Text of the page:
On Choosing the Best End Mills for Aluminum
Aluminum is one of the most common metals encountered in machining operations, but choosing the best end mills for aluminum is vital to the success of the project since not all end mills will perform equally.
Take the following factors into consideration when evaluating the fitness of an end mill for a project concerning aluminum.
Aluminum alloys are popular choices in material for prototyping because they are lightweight, soft (and easy to machine), as well as highly affordable.
However, because aluminum is strong, corrosion-resistant, versatile, and easy to machine, aluminum is also a preferred material for many finished products.
However, it has very unique features about which machinists should be cognizant in order to ensure they are choosing the best end mills for aluminum.
Generally speaking, two and three-flute end mills are preferred for machining aluminum, with most machinists giving the nod to two-flute end mills.
Above three flutes, it will become difficult to evacuate chips at high speeds since aluminum tends to produce fairly large chips.
As for the differences between two and three-flute models: three-flute end mills can be suitable for roughing aluminum, as well as for finishing (given the right running parameters). Outside of that, two-flute mills are generally preferred for their superior ability to cut effectively while supporting high chip evacuation rates.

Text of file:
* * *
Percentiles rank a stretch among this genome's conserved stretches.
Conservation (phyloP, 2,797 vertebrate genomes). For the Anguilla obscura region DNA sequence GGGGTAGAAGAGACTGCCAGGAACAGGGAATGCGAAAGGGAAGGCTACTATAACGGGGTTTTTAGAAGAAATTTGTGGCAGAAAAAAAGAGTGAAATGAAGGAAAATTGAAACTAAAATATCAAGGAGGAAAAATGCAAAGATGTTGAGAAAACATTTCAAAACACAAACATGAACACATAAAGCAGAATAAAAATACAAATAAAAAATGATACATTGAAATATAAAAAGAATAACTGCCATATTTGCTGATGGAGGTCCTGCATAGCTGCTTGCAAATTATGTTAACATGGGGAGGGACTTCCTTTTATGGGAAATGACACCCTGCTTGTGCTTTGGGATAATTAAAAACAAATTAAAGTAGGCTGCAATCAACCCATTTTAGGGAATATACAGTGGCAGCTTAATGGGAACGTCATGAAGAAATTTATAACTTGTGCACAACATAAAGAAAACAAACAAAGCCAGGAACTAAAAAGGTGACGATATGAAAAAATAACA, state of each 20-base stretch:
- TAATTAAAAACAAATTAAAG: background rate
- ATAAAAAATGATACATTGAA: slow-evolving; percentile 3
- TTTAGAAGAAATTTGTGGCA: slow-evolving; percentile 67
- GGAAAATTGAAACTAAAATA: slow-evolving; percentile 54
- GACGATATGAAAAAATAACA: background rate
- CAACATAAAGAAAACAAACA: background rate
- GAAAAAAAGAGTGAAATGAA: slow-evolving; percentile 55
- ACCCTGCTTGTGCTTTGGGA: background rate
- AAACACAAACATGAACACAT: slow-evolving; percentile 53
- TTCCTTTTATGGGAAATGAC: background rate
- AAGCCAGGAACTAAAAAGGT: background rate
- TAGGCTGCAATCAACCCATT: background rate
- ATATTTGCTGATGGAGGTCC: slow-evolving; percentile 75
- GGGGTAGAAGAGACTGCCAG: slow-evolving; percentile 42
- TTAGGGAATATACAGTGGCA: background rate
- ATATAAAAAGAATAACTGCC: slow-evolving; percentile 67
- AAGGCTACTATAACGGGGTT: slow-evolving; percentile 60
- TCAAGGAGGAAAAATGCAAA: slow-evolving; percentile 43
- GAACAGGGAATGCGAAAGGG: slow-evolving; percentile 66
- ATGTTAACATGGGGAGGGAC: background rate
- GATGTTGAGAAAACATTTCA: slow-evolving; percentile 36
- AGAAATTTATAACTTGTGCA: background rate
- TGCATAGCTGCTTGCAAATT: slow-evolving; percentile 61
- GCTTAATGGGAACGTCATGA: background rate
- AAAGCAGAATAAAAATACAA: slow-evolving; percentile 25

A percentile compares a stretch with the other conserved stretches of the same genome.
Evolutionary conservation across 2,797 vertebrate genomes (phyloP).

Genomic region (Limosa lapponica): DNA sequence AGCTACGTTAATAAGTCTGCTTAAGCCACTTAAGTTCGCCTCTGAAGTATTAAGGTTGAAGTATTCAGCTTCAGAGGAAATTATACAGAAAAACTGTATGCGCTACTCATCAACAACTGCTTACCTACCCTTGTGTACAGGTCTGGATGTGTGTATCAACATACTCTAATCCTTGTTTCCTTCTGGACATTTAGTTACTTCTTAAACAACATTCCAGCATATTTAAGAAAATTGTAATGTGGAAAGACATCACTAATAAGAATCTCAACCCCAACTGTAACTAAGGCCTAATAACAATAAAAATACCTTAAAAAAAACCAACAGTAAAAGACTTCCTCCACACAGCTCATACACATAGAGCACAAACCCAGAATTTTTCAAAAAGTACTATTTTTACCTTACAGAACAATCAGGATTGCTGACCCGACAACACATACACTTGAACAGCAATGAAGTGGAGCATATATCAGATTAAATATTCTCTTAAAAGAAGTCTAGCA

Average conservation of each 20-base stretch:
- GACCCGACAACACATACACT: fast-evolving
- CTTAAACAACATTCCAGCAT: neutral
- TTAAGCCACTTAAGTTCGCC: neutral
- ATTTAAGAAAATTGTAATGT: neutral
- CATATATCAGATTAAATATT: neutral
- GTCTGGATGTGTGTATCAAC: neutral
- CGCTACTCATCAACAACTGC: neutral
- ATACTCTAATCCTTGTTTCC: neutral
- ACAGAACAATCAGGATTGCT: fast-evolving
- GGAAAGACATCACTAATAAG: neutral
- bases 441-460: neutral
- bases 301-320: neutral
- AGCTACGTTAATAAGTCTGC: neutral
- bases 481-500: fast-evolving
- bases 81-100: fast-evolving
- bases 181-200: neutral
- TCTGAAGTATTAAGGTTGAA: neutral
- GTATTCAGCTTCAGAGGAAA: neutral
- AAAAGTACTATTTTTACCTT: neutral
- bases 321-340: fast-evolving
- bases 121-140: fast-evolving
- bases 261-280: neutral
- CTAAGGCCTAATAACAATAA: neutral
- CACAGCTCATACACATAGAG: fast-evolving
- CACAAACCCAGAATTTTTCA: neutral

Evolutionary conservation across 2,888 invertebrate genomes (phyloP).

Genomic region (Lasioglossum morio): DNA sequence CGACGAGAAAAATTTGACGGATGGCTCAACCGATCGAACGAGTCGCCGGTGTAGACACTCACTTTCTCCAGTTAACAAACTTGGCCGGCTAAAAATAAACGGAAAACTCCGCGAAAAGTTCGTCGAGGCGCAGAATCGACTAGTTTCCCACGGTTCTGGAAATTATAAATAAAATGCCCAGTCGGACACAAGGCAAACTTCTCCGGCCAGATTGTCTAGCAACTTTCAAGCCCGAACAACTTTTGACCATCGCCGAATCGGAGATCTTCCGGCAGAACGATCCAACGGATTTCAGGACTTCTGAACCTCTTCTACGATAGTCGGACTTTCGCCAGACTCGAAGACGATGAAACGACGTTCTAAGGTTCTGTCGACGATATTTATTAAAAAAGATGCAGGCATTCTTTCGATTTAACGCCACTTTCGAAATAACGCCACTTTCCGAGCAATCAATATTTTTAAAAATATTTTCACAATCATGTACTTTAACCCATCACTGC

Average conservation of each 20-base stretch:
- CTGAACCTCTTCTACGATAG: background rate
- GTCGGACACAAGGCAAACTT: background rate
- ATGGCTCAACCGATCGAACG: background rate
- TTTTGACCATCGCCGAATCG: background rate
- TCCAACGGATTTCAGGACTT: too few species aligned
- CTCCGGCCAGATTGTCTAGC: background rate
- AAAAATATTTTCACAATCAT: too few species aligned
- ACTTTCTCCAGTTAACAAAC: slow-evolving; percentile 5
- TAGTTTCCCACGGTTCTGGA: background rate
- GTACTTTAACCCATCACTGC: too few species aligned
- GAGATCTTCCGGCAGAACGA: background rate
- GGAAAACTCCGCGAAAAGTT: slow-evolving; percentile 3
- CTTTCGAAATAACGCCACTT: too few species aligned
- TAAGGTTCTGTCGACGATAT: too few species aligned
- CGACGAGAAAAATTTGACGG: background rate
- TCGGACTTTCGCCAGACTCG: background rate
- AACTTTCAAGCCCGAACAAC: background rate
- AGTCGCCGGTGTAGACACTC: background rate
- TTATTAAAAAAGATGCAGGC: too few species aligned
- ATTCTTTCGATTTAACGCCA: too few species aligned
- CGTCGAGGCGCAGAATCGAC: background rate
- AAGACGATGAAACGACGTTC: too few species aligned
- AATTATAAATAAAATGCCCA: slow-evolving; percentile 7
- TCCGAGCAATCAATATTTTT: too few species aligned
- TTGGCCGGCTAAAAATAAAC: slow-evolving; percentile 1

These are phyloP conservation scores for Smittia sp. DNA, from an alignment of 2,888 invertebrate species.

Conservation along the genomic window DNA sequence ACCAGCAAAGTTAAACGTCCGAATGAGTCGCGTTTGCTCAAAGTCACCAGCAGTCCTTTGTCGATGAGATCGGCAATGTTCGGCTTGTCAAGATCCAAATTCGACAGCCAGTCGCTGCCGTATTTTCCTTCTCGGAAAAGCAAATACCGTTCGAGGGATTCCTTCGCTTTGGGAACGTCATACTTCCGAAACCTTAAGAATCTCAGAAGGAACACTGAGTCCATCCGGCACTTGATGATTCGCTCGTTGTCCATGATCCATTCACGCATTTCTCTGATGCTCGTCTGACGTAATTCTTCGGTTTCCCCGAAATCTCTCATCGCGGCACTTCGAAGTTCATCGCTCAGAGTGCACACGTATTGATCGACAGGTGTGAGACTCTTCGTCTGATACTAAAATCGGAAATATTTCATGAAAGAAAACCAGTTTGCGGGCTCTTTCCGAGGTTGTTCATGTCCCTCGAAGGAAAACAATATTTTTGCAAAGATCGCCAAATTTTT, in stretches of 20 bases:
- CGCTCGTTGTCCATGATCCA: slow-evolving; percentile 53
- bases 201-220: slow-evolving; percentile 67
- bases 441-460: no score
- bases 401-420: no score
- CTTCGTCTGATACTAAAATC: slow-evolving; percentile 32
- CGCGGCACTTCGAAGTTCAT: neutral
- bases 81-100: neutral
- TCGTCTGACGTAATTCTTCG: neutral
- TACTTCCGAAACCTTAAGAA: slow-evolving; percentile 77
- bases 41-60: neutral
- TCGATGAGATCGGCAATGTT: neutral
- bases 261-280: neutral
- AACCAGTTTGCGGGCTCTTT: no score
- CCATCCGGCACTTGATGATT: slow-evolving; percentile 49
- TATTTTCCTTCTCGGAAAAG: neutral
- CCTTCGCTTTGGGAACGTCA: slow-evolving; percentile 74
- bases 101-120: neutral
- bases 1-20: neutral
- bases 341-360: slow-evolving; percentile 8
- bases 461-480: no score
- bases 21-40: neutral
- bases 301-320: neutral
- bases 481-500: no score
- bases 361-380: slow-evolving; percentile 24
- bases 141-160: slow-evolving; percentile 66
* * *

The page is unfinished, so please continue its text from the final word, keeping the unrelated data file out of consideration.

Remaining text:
The helix angle is another factor that determines the best end mills for aluminum, given by the angle between an axis running directly through the centerline of the tool’s shaft and a line that runs tangent to the tool’s cutting edge.
End mills for aluminum tend to have helix angles that are somewhat higher than those used for other machining applications. It is common for end mills for aluminum to have high helix angles between 35° and 40°, with some as high as 45°.
There are also variable helix end mills, which have variable helix angles that help to reduce chatter and improve metal removal rates.
End Mill Coating
While some machinists might use end mills for aluminum that don’t have special coatings, it is important to recognize that aluminum is soft and can easily deform and clog up a cutting tool’s flutes. Therefore, coatings that offer higher lubricity, such as ZrN (Zirconium Nitride) are generally preferred.
Choose Carbide End Mills
Some machinists might still use HSS (high-speed steel) end mills for aluminum, but many have flocked to solid carbide end mills.
Solid carbide end mills, which are harder than steel, will cut through aluminum with great ease and efficiency and will last a long longer than steel mills, too.
The only thing to be aware of is that carbide end mills tend to be a bit more expensive than alternatives, but most machinists feel that is a small price to pay for superior cutting efficiency and longer tool life.
Where Can You Get the Best End Mills for Aluminum?
Looking for the best end mills for aluminum, made in America from solid carbide and ZrN coated for lubricity and durability?
Visit Online Carbide online at OnlineCarbide.com. They carry a wide range of high-performance, solid carbide, American-made end mills for sale at great prices, and even offer free shipping on orders over $250.